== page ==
When choosing the pope, they meet in what's called a conclave. <li>
    Only cardinals who are under 80 years old can vote or even enter the conclave. <li>
    There can be only 120 such cardinals at any one time. <li>
    The voting is done in the Sistine Chapel at the Vatican. <li>
    Cardinals vote by silent ballot.

    There are 117 eligible electors. <li>
    But two aren't participating because of poor health. <li>
    All but three had been appointed by John Paul II. <li>
    The average age of the electors is 71.7. <li>
    About 49.2% are from Europe. 16% of all electors are from Italy. <li>
    The Third World has 37.8%. (NOTE: this overlaps with other categories) <li>
    Latin America has 18.5%. <li>
    North America (US & Canada) has 11.7%. <li>
    Africa has 10.1% <li>
    Asia has 9.2% <li>
    The United States has 11 electors or 9.2%. That's the second highest for any country, following Italy.

    During the conclave, cardinals can't have any contact with the outside world. <li>
    That means no phone calls, newspapers, letters, e-mail or other communication. <li>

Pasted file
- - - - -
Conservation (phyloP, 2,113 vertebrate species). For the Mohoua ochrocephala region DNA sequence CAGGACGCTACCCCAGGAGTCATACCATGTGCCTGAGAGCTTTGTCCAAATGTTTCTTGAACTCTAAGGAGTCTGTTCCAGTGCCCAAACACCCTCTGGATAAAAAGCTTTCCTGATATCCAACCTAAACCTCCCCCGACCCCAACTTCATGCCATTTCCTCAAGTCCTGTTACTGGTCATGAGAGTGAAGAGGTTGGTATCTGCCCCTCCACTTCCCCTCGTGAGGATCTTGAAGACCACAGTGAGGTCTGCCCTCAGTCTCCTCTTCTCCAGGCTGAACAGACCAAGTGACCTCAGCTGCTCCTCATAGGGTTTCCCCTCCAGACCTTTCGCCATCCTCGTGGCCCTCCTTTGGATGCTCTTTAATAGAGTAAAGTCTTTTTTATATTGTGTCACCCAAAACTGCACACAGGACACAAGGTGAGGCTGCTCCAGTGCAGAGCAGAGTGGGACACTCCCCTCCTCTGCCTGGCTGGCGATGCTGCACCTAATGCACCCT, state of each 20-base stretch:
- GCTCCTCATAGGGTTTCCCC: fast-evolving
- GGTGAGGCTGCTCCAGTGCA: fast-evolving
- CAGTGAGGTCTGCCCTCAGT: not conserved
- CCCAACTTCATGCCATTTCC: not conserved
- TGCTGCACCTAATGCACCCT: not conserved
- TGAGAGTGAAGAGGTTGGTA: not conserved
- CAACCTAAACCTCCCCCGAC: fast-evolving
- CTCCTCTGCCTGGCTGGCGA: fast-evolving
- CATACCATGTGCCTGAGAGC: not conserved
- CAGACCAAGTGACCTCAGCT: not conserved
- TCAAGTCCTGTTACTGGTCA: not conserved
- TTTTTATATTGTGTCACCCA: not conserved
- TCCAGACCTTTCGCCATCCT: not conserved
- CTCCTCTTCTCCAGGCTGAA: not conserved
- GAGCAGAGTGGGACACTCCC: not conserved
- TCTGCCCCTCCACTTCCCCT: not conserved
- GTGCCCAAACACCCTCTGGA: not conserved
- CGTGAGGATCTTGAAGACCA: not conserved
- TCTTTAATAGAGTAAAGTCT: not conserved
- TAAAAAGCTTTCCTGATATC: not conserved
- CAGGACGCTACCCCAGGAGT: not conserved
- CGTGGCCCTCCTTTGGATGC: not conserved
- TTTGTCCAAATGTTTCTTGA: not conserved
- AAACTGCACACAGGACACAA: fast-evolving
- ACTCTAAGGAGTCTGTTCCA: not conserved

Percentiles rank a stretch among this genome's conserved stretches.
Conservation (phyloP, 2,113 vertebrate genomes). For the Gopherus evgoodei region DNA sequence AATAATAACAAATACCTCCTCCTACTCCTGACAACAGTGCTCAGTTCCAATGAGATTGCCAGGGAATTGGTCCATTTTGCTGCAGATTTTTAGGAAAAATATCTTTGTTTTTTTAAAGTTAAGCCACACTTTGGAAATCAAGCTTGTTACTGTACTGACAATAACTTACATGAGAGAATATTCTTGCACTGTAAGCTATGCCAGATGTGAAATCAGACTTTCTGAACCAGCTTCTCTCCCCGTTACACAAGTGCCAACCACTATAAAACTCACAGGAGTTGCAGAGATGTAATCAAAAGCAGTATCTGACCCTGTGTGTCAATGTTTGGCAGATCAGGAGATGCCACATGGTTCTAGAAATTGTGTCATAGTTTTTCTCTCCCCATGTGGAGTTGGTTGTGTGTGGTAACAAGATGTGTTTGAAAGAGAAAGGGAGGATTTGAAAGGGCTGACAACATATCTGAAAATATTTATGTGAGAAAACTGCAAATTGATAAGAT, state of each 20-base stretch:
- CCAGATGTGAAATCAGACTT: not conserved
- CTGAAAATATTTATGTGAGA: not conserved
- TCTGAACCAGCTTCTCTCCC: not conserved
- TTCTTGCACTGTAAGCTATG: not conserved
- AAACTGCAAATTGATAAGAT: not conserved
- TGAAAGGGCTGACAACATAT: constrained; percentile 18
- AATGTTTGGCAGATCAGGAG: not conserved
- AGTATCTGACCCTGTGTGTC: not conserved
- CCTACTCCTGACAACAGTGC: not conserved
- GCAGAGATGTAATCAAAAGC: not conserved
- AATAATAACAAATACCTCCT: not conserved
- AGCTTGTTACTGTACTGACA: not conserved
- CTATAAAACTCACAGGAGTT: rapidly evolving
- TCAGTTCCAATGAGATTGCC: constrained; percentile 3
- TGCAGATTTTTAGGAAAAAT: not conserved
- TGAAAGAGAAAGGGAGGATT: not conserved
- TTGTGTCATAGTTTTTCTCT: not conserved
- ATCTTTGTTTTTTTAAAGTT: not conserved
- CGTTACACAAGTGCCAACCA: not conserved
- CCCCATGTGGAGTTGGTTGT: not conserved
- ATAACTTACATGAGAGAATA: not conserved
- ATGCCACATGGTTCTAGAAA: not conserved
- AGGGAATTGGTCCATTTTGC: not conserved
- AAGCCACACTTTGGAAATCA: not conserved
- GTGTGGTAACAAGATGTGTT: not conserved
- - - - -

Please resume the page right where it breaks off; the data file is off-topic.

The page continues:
Each voting cardinal fills out a paper ballot that reads "Eligo in suumum pontificem" or "I elect as supreme Pontiff...". <li>
    They write down their choice, fold the ballot and take it to the altar in the Sistine Chapel. <li>
    Each cardinal holds up the ballot high and then puts it into a chalice. <li>
    The ballots are burned after they are counted. <li>
    If a new pope is selected, they are burned to give off white smoke to let crowds know. <li>
    If there is no decision yet, the ballots are burned to give off black smoke.

    Comes from the dean of the College of Cardinals. <li>
    He steps onto the main balcony of the Vatican and declares to the World: "Habemus Papam!" "We have a Pope!"